The situation escalated in 2012. That February, True the Vote received a third request for information from the IRS, which also sent its first questionnaire to King Street Patriots. Catherine says the IRS had hundreds of questions, “hundreds and hundreds of questions.” The IRS requested every Facebook post and Tweet she had ever written. She received questions about her family, whether she’d ever run for political office, and which organizations she had spoken to.
On the same day they received the questions from the IRS, Catherine says, the Bureau of Alcohol, Tobacco, Firearms and Explosives (ATF) launched an unscheduled audit of their machine shop, forcing the Engelbrechts to drop everything planned for that day. Though the Engelbrechts have a Class 7 license, which allows them to make component parts for guns, they do not manufacture firearms. Catherine said that while the ATF had a right to conduct the audit, “it was odd that they did it completely unannounced, and they took five, six hours. It was so extensive. It just felt kind of weird.”
That was in February. In July, the Occupational Safety and Health Administration paid a visit to Engelbrecht Manufacturing while Bryan, Catherine, and their children were out of town. The OSHA inspector talked with the managerial staff and employees, inspecting the premises minutely. But Bryan says the agent found “only little Mickey Mouse stuff”, like, “You have safety glasses on, but not the right kind; the forklift has a seatbelt, but not the right kind.” Yet Catherine and Bryan said the OSHA inspector complimented them on their tightly run shop and said she didn’t know why she had been sent to examine it.
Not long after, the tab arrived. OSHA was imposing $25,000 in fines on Engelbrecht Manufacturing. They eventually worked it down to $17,500, and Bryan says they may have tried to contest the fines to drive them even lower, but “we didn’t want to make any more waves, because we don’t know [how much further] OSHA could reach.”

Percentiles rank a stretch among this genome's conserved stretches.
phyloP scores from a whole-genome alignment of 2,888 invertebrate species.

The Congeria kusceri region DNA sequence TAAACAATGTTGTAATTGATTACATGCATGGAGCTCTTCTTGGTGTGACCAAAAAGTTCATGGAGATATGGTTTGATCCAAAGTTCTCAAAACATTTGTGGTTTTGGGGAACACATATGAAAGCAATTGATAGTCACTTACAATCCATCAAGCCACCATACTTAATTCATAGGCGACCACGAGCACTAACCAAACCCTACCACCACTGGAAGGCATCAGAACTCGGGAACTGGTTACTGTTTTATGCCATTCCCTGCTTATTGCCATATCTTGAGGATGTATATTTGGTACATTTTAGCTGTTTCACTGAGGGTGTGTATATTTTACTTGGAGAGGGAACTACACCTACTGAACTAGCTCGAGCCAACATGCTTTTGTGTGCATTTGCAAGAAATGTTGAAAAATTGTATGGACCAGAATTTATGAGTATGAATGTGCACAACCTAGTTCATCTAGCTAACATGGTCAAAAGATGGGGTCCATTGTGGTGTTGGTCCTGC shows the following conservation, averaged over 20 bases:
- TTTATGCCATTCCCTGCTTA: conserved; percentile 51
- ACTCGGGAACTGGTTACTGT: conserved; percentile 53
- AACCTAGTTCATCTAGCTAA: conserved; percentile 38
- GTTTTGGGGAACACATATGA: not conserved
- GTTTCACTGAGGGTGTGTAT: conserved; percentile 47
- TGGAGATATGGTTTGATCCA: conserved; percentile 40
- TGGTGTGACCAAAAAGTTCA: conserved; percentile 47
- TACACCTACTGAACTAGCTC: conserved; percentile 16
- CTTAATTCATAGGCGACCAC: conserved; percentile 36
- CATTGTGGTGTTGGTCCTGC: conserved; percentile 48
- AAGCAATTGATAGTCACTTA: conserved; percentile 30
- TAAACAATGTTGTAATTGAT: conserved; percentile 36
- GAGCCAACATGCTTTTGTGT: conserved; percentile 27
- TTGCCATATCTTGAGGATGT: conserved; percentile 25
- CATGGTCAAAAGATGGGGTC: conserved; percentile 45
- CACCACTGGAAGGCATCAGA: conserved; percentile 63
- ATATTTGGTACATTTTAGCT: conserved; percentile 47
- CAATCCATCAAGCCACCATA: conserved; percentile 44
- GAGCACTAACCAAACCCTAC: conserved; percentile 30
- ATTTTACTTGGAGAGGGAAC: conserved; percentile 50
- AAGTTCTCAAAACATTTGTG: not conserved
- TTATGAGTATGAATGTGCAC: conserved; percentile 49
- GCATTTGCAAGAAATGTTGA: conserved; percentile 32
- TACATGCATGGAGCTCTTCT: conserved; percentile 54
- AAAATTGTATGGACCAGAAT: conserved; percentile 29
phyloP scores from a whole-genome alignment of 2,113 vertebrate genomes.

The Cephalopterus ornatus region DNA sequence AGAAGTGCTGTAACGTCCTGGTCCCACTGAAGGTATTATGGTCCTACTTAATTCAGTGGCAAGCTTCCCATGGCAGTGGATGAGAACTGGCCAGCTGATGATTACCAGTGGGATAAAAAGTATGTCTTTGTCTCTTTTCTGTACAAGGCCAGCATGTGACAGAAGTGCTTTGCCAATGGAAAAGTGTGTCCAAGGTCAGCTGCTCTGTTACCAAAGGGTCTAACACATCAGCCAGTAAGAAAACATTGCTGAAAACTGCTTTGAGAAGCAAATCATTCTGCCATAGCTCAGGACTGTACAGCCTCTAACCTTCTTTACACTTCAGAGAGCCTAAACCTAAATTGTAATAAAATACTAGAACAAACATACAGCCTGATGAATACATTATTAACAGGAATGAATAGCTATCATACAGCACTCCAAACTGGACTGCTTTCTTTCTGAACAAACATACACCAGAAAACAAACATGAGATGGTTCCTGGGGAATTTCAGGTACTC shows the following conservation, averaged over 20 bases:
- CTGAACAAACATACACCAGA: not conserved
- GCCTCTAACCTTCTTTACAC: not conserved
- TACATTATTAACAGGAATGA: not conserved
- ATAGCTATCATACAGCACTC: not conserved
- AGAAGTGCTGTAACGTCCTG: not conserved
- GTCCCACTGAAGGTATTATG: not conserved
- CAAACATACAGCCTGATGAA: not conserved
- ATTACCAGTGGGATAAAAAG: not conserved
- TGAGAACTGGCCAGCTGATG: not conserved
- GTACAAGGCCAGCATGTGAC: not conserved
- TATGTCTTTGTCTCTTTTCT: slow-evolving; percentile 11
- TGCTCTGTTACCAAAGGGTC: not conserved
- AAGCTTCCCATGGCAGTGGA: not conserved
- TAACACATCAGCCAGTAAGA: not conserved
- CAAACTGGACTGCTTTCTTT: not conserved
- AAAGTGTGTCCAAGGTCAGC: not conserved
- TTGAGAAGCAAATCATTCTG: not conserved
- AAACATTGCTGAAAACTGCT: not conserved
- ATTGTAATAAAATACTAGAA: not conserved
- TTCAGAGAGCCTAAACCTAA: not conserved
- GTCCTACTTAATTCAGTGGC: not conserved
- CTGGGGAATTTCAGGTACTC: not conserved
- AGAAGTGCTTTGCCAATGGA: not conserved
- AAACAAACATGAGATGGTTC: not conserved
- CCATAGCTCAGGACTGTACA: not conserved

A few months later, True the Vote became the subject of congressional scrutiny. In September, Senator Barbara Boxer (D., Calif.) wrote to Thomas Perez, then the assistant attorney general of the civil rights division at the Department of Justice (who has now been nominated for labor secretary).
And in October, Representative Elijah Cummings (D., Md.), the ranking minority member of the House Committee on Oversight and Government Reform, attacked True the Vote in a letter. […] He also decried True the Vote on MSNBC and CNN.
The next month, in November 2012, the Texas Commission on Environmental Quality, the state’s environmental agency, showed up for an unscheduled audit at Engelbrecht Manufacturing. Catherine says the inspector told her the agency had received a complaint but couldn’t provide any more details. After the inspection, the agency notified the Engelbrechts that they needed to pay for an additional mechanical permit, which cost about $2,000 per year.
Since then, the IRS has sent two further rounds of questions to Catherine for her organizations. And last month, the ATF conducted a second unscheduled audit at Engelbrecht Manufacturing.
Catherine says she still hasn’t received IRS approval for her nonprofits, though she filed nearly three years ago.
That was just one couple’s experience. I wonder how many more of these stories will emerge in the coming days?
Yes, it can happen here.